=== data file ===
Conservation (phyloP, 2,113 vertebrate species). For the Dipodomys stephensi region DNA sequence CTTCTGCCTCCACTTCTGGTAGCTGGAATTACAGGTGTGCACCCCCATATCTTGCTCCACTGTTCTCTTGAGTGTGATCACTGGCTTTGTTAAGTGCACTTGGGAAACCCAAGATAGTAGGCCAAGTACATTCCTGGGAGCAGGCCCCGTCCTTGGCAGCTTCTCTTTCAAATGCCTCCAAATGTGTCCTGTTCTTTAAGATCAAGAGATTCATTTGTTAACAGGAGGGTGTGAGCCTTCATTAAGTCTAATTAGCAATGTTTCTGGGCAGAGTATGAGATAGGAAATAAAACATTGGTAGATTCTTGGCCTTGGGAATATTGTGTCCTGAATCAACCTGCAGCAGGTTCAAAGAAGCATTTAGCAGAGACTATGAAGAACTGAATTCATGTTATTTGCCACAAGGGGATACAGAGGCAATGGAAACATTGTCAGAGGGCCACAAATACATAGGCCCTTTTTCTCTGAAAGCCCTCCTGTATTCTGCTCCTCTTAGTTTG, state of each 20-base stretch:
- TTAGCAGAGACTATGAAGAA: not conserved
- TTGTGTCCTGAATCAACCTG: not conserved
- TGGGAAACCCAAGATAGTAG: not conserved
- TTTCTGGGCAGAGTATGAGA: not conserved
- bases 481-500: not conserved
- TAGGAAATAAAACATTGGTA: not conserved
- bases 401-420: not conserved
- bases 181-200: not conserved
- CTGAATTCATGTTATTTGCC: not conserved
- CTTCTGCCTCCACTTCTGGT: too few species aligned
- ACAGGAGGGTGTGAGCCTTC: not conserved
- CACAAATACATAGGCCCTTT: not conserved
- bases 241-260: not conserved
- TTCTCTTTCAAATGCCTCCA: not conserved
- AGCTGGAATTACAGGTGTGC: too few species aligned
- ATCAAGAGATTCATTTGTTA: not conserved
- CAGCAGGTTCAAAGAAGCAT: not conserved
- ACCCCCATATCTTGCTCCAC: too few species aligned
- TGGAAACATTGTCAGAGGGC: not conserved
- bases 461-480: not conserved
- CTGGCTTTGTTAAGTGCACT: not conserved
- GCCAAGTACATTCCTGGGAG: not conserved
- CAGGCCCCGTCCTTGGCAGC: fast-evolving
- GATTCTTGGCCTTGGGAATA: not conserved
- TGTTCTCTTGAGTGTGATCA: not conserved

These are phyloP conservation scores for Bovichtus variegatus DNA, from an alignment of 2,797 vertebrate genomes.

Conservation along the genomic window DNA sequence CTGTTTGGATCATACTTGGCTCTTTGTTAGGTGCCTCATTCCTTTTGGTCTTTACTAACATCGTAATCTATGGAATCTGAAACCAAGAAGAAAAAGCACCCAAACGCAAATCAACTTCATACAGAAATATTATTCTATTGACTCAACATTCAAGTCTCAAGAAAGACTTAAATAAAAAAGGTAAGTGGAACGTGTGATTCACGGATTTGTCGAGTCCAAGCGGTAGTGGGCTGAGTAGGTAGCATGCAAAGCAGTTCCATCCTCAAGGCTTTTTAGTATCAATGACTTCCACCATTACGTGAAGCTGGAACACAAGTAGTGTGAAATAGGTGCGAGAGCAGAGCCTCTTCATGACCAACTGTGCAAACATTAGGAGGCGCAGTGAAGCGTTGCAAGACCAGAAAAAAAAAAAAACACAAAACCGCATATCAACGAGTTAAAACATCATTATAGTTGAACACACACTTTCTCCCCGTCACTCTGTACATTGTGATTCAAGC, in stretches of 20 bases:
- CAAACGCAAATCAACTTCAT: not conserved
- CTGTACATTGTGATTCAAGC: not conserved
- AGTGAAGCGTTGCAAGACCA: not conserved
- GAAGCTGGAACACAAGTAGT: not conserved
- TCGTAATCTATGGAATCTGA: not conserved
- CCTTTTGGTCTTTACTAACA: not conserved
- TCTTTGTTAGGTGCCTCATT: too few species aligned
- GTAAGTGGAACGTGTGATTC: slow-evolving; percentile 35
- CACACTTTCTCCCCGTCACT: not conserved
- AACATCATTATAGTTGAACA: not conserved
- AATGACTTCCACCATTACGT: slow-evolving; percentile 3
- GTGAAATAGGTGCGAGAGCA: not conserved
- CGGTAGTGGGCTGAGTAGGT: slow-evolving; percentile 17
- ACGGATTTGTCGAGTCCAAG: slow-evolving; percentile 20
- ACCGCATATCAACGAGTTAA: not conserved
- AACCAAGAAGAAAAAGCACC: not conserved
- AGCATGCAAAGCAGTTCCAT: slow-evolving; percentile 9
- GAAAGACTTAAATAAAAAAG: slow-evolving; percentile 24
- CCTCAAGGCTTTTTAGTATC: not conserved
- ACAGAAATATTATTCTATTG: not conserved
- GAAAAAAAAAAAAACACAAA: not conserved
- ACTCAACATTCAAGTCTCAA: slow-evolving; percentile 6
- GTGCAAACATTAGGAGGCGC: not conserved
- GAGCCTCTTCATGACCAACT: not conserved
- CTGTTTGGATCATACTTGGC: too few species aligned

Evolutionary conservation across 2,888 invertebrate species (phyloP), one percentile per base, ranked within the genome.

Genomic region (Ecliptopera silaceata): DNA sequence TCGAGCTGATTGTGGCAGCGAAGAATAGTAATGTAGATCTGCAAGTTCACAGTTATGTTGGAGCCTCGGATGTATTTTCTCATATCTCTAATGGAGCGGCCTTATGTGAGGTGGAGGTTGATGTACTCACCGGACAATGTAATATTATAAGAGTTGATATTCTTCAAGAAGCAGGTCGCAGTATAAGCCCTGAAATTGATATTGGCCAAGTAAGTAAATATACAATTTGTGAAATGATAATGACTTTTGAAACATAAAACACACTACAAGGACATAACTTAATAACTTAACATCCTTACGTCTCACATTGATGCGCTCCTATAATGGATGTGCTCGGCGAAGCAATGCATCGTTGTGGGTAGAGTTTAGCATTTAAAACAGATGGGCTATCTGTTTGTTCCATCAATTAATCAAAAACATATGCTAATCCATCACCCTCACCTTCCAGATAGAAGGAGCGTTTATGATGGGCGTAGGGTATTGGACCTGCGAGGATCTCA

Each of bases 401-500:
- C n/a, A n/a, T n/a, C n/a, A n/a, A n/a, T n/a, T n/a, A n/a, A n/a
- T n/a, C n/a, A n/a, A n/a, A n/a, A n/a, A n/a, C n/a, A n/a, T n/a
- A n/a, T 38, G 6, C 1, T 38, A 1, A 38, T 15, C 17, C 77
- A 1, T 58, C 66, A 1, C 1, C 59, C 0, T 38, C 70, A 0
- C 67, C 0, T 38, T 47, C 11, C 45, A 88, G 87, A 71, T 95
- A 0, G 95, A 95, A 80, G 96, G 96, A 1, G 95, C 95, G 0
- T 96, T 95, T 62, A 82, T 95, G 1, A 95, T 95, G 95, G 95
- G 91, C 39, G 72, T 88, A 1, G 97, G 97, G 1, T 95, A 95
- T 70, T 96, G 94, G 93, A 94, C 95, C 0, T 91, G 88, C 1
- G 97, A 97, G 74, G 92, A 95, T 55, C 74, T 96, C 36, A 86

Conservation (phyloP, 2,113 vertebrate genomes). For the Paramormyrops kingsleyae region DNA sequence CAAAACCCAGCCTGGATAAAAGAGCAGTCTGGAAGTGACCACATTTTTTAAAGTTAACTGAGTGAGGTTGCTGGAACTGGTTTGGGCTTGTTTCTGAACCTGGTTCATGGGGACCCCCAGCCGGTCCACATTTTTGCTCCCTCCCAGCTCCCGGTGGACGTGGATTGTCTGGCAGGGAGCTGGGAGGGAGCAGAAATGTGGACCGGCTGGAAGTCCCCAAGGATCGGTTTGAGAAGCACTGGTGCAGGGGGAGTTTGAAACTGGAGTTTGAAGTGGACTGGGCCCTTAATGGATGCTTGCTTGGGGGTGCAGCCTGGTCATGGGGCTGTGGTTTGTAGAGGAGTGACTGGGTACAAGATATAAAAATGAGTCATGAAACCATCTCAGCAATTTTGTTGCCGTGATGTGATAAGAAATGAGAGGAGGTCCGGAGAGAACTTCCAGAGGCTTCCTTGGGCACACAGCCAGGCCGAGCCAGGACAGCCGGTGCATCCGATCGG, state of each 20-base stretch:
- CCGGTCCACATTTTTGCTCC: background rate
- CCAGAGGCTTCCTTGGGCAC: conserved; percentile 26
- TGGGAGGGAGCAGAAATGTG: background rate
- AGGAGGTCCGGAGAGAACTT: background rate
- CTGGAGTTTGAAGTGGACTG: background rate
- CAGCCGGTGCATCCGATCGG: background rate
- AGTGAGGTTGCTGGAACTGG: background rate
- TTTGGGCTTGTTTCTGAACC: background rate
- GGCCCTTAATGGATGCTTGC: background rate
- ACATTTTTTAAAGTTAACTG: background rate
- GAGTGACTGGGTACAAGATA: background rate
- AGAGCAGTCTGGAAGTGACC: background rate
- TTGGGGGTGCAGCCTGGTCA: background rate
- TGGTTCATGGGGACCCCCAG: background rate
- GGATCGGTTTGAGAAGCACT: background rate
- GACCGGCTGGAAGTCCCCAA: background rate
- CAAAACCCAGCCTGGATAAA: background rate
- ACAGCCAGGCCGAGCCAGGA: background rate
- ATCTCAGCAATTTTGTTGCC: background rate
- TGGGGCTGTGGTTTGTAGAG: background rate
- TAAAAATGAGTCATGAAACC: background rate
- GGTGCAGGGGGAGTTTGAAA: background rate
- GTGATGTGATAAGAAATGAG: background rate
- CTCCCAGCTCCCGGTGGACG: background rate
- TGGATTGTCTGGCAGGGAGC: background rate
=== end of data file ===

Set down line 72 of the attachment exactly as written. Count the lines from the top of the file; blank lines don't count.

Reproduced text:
- CTGGAGTTTGAAGTGGACTG: background rate